Southern Cultures 9.3 (2003) 107-108
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South to the Future: An American Region in the Twenty-first Century. Edited by Fred Hobson. Mercer University Lamar Memorial Lectures, Number 44. The University of Georgia Press, 2002. 108 pp. Cloth $24.95
Georgia, like all southern states, boasts its own traditions. In April there is the Masters, where broadcast money is less important than the exquisite pleasures of total control of the event, where the field is restricted, where elderly white gentlemen with first names like Hootie talk about golf shots of yore, and where seeing the front nine of Augusta National on television is headline news. In the fall there is the Mercer University Lamar Memorial Lecture Series. With forty-four repetitions, the Lamar Lectures are twenty-three years junior to the Masters. But the hold of "tradition" is no less authoritative.
Introductions to serial volumes, like announcements from the first tee, stress continuity, reminding the reader of the champions of the past who have traversed the course: Donald Davidson (the inaugural lecturer—the Bobby Jones of the series), Cleanth Brooks, Walter Sullivan, Lewis Simpson—a roster of the Gene Sarazens, Arnold Palmers, and Slammin' Sammy Sneads of southern literary criticism and history. The benefactress of the Lamar Lectures is "Dolly" Blount Lamar, superbly connected by birth and marriage to the elite of the South when the upper-case "S" was automatic. Eugenia Dorothy Blount Lamar (1867-1955) was a daughter of the South reared in the furnace of Reconstruction. She was Southern Conservatism to the backbone—the kind of antimodern, antiprogressive, static "drag" that Gunnar Myrdal and his ilk loved to hate. President-General of the Georgia Division of the United Daughters of the Confederacy, Mrs. Lamar resisted change as she would have resisted Sherman. She spoke out to the Georgia legislature against votes for women, warning the men that extending the franchise to women would jeopardize white political control. At the premier of [End Page 107] Selznick's Gone With the Wind in 1939, she averred that the film was absolutely true to historical fact. Although she died before the first lecture, it is safe to bet that she would have approved of the choice of Donald Davidson in 1957.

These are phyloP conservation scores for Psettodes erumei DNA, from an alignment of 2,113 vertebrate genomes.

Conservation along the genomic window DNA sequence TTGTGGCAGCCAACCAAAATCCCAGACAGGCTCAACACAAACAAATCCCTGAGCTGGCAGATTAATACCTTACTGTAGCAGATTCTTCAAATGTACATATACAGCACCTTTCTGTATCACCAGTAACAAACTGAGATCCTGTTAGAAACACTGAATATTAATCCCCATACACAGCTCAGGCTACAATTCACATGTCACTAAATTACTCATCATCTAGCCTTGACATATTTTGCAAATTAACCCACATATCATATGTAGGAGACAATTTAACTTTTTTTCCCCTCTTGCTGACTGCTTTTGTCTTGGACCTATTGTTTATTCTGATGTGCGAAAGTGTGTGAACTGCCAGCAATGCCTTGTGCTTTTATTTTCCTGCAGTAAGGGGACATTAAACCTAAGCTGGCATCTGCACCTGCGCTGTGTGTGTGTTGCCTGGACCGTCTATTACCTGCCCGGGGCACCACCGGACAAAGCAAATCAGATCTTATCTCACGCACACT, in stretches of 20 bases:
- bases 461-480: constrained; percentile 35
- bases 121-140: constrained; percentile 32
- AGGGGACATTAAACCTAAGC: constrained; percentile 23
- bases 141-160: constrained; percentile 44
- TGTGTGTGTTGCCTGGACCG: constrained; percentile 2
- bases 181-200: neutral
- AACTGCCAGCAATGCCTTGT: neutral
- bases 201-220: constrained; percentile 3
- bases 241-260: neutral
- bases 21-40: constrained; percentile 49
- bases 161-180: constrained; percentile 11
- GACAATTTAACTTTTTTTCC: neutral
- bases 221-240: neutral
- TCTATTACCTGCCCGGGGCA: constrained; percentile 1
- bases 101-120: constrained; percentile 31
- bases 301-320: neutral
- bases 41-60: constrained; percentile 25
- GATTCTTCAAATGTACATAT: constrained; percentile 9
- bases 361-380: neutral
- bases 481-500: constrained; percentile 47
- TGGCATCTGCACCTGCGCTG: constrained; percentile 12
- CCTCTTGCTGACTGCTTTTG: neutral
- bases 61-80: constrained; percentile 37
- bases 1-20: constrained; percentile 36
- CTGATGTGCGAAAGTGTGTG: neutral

One wonders, though, what Dolly would have made of the millennium volume. To acknowledge the new age, the Lamar Lectures committee changed the format from individual lecturer to a symposium. Fred Hobson, editor of No. 44, claims that "change [is] the keynote of these lectures." "If one is looking for a revolutionary age in the U.S. South," he continues, "it is upon us, and the essays in this volume wrestle mightily with its perils and its promise." But tradition holds its own against revolution. The editor and three of the contributors have deep University of North Carolina at Chapel Hill connections: Hobson, Linda Wagner-Martin, and Joel Williamson are professors there. Thadious Davis is a former member of the faculty. Randall Kenan, whose work is the subject of half of Davis's stylish and provocative essay, is a graduate. As with Augusta National, new members to the club are scarce. Many potential members are named in the introduction and in some of the essays—as leading platoons of cultural critics in the "revolutionary age"—but in the essays themselves one more often encounters old duffers like C. Vann Woodward and W. J. Cash.
Suspicion of the new runs deep in this symposium. Only Davis seems happy to break the hegemony of traditional canons of genre and of the critic's voice and function. Williamson's essay takes up Woodward's venerable attempt to explain the Southern Renaissance, and seems content with the master's understanding of novelists as enigmatic as wizards and their works as mysteries quite separate from the world historians deal with. Edward Ayers, a historian of the South also quite haunted by Woodward, closes the volume with an imaginative monologue by a Generation X'er extrapolated to 2076. "The Inevitable Future of the South," according to Ayers, is to be "consolidated...